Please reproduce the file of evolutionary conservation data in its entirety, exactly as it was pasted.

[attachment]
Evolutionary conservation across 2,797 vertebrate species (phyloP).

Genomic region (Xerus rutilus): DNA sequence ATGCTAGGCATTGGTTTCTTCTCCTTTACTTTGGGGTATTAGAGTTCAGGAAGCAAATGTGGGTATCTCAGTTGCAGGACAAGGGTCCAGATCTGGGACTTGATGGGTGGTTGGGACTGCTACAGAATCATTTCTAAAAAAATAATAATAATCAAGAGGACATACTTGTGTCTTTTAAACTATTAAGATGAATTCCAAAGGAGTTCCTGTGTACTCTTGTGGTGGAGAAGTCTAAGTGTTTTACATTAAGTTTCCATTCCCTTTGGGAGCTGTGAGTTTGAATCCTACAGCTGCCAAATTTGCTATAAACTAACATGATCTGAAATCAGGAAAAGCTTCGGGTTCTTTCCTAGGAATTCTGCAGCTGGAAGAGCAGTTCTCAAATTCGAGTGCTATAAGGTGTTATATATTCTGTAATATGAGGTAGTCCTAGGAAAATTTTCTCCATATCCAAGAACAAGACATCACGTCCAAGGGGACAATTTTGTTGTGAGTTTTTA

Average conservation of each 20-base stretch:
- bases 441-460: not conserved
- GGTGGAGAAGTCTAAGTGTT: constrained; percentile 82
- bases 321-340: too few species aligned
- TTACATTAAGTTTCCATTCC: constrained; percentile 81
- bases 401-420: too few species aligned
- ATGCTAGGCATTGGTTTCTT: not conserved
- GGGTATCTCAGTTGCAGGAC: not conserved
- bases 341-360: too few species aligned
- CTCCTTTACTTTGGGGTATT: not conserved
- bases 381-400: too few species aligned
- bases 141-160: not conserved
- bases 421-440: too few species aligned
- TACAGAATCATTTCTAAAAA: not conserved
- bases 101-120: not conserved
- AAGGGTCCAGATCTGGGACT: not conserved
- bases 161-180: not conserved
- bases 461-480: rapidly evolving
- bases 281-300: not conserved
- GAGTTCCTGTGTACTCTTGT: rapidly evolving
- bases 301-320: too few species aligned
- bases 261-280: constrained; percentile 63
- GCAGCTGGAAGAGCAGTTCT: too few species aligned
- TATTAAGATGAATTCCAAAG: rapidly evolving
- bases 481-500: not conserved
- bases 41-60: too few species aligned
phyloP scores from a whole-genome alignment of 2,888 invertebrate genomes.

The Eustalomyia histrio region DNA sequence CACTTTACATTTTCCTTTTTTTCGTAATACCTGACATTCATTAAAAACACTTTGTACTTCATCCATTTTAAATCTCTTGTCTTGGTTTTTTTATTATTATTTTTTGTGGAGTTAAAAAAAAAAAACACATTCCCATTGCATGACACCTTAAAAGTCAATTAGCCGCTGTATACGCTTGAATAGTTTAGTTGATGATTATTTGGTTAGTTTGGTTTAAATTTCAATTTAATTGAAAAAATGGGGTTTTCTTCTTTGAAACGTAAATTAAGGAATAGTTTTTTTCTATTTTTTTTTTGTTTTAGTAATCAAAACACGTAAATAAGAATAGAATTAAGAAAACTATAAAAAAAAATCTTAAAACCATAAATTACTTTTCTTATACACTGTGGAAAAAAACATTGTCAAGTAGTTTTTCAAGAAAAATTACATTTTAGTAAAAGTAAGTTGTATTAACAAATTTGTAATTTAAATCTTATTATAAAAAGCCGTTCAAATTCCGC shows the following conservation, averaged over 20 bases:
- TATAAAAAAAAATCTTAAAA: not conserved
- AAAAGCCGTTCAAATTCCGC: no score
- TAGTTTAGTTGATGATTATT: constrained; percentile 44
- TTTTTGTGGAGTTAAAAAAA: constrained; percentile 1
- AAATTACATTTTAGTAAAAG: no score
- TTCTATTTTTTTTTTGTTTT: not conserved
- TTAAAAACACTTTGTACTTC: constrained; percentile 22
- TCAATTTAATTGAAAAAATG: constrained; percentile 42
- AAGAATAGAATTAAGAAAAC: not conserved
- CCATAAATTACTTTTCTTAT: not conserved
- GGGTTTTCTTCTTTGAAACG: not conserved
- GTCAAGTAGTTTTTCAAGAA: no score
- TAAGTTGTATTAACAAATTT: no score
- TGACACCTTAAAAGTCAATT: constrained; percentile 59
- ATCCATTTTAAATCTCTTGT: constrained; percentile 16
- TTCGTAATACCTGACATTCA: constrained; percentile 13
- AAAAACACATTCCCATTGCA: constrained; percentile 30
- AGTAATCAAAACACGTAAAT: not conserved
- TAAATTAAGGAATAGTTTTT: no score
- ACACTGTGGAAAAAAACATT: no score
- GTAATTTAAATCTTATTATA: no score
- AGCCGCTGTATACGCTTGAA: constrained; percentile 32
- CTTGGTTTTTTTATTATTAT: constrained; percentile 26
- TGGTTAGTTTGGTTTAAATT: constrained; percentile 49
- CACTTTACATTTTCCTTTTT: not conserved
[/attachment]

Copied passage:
Evolutionary conservation across 2,797 vertebrate species (phyloP).

Genomic region (Xerus rutilus): DNA sequence ATGCTAGGCATTGGTTTCTTCTCCTTTACTTTGGGGTATTAGAGTTCAGGAAGCAAATGTGGGTATCTCAGTTGCAGGACAAGGGTCCAGATCTGGGACTTGATGGGTGGTTGGGACTGCTACAGAATCATTTCTAAAAAAATAATAATAATCAAGAGGACATACTTGTGTCTTTTAAACTATTAAGATGAATTCCAAAGGAGTTCCTGTGTACTCTTGTGGTGGAGAAGTCTAAGTGTTTTACATTAAGTTTCCATTCCCTTTGGGAGCTGTGAGTTTGAATCCTACAGCTGCCAAATTTGCTATAAACTAACATGATCTGAAATCAGGAAAAGCTTCGGGTTCTTTCCTAGGAATTCTGCAGCTGGAAGAGCAGTTCTCAAATTCGAGTGCTATAAGGTGTTATATATTCTGTAATATGAGGTAGTCCTAGGAAAATTTTCTCCATATCCAAGAACAAGACATCACGTCCAAGGGGACAATTTTGTTGTGAGTTTTTA

Average conservation of each 20-base stretch:
- bases 441-460: not conserved
- GGTGGAGAAGTCTAAGTGTT: constrained; percentile 82
- bases 321-340: too few species aligned
- TTACATTAAGTTTCCATTCC: constrained; percentile 81
- bases 401-420: too few species aligned
- ATGCTAGGCATTGGTTTCTT: not conserved
- GGGTATCTCAGTTGCAGGAC: not conserved
- bases 341-360: too few species aligned
- CTCCTTTACTTTGGGGTATT: not conserved
- bases 381-400: too few species aligned
- bases 141-160: not conserved
- bases 421-440: too few species aligned
- TACAGAATCATTTCTAAAAA: not conserved
- bases 101-120: not conserved
- AAGGGTCCAGATCTGGGACT: not conserved
- bases 161-180: not conserved
- bases 461-480: rapidly evolving
- bases 281-300: not conserved
- GAGTTCCTGTGTACTCTTGT: rapidly evolving
- bases 301-320: too few species aligned
- bases 261-280: constrained; percentile 63
- GCAGCTGGAAGAGCAGTTCT: too few species aligned
- TATTAAGATGAATTCCAAAG: rapidly evolving
- bases 481-500: not conserved
- bases 41-60: too few species aligned
phyloP scores from a whole-genome alignment of 2,888 invertebrate genomes.

The Eustalomyia histrio region DNA sequence CACTTTACATTTTCCTTTTTTTCGTAATACCTGACATTCATTAAAAACACTTTGTACTTCATCCATTTTAAATCTCTTGTCTTGGTTTTTTTATTATTATTTTTTGTGGAGTTAAAAAAAAAAAACACATTCCCATTGCATGACACCTTAAAAGTCAATTAGCCGCTGTATACGCTTGAATAGTTTAGTTGATGATTATTTGGTTAGTTTGGTTTAAATTTCAATTTAATTGAAAAAATGGGGTTTTCTTCTTTGAAACGTAAATTAAGGAATAGTTTTTTTCTATTTTTTTTTTGTTTTAGTAATCAAAACACGTAAATAAGAATAGAATTAAGAAAACTATAAAAAAAAATCTTAAAACCATAAATTACTTTTCTTATACACTGTGGAAAAAAACATTGTCAAGTAGTTTTTCAAGAAAAATTACATTTTAGTAAAAGTAAGTTGTATTAACAAATTTGTAATTTAAATCTTATTATAAAAAGCCGTTCAAATTCCGC shows the following conservation, averaged over 20 bases:
- TATAAAAAAAAATCTTAAAA: not conserved
- AAAAGCCGTTCAAATTCCGC: no score
- TAGTTTAGTTGATGATTATT: constrained; percentile 44
- TTTTTGTGGAGTTAAAAAAA: constrained; percentile 1
- AAATTACATTTTAGTAAAAG: no score
- TTCTATTTTTTTTTTGTTTT: not conserved
- TTAAAAACACTTTGTACTTC: constrained; percentile 22
- TCAATTTAATTGAAAAAATG: constrained; percentile 42
- AAGAATAGAATTAAGAAAAC: not conserved
- CCATAAATTACTTTTCTTAT: not conserved
- GGGTTTTCTTCTTTGAAACG: not conserved
- GTCAAGTAGTTTTTCAAGAA: no score
- TAAGTTGTATTAACAAATTT: no score
- TGACACCTTAAAAGTCAATT: constrained; percentile 59
- ATCCATTTTAAATCTCTTGT: constrained; percentile 16
- TTCGTAATACCTGACATTCA: constrained; percentile 13
- AAAAACACATTCCCATTGCA: constrained; percentile 30
- AGTAATCAAAACACGTAAAT: not conserved
- TAAATTAAGGAATAGTTTTT: no score
- ACACTGTGGAAAAAAACATT: no score
- GTAATTTAAATCTTATTATA: no score
- AGCCGCTGTATACGCTTGAA: constrained; percentile 32
- CTTGGTTTTTTTATTATTAT: constrained; percentile 26
- TGGTTAGTTTGGTTTAAATT: constrained; percentile 49
- CACTTTACATTTTCCTTTTT: not conserved